Should pupils get a lie in?

Doctors want a later start to the school day so that pupils can sleep later. Not because teenagers are lazy, explains Simon Usborne - it's all down to their circadian rhythms
Prepare for Jewish jokes – as Jewish comedians get their own festival

Prepare for Jewish jokes...

... as Jewish comedians get their own festival
SJ Watson: 'I still can't quite believe that Before I Go to Sleep started in my head'

A dream come true for SJ Watson

Watson was working part time in the NHS when his debut novel, Before I Go to Sleep, became a bestseller. Now it's a Hollywood movie, too. Here he recalls the whirlwind journey from children’s ward to A-list film set
10 best cycling bags for commuters

10 best cycling bags for commuters

Gear up for next week’s National Cycle to Work day with one of these practical backpacks and messenger bags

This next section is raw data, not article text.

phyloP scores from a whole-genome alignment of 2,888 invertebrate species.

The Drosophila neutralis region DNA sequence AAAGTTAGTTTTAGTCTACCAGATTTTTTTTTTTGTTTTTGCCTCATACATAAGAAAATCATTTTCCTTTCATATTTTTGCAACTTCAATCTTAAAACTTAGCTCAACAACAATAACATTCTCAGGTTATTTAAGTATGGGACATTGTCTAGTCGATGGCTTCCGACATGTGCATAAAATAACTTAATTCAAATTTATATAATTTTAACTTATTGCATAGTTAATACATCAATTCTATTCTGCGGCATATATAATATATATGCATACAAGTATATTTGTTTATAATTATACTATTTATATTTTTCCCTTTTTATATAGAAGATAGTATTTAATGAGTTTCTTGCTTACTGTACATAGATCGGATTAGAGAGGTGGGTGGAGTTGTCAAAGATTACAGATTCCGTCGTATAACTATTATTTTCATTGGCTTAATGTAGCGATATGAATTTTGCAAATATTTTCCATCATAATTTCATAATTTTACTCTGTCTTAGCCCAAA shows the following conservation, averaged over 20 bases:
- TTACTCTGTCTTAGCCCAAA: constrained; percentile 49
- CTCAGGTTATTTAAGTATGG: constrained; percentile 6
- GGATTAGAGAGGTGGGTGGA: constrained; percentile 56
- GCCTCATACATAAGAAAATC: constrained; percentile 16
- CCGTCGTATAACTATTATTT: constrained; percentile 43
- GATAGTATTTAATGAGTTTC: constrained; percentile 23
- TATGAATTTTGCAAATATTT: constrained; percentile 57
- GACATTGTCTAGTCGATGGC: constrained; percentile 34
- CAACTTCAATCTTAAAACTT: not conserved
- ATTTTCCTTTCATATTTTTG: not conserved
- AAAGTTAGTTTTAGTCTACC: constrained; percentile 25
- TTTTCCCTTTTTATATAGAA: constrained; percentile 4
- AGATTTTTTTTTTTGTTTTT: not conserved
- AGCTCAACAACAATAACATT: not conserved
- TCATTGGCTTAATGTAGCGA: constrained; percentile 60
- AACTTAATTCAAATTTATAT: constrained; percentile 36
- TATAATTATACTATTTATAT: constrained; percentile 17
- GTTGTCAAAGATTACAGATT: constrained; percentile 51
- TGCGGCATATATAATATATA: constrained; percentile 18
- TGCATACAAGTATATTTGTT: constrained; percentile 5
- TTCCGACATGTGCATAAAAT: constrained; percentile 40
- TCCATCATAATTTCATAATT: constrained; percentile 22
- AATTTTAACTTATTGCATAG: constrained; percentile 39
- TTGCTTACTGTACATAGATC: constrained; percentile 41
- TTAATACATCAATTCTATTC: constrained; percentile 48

Paul Scholes: Three at the back isn’t working yet but given time I’m hopeful Louis van Gaal can rebuild Manchester United

Paul Scholes column

Three at the back isn’t working yet but given time I’m hopeful Louis van Gaal can rebuild Manchester United
Kate Bush, Hammersmith Apollo music review: A preamble, then a coup de théâtre - and suddenly the long wait felt worth it

Kate Bush shows a voice untroubled by time

A preamble, then a coup de théâtre - and suddenly the long wait felt worth it
Robot sheepdog technology could be used to save people from burning buildings

The science of herding is cracked

Mathematical model would allow robots to be programmed to control crowds and save people from burning buildings
Tyrant: Is the world ready for a Middle Eastern 'Dallas'?

This tyrant doesn’t rule

It’s billed as a Middle Eastern ‘Dallas’, so why does Fox’s new drama have a white British star?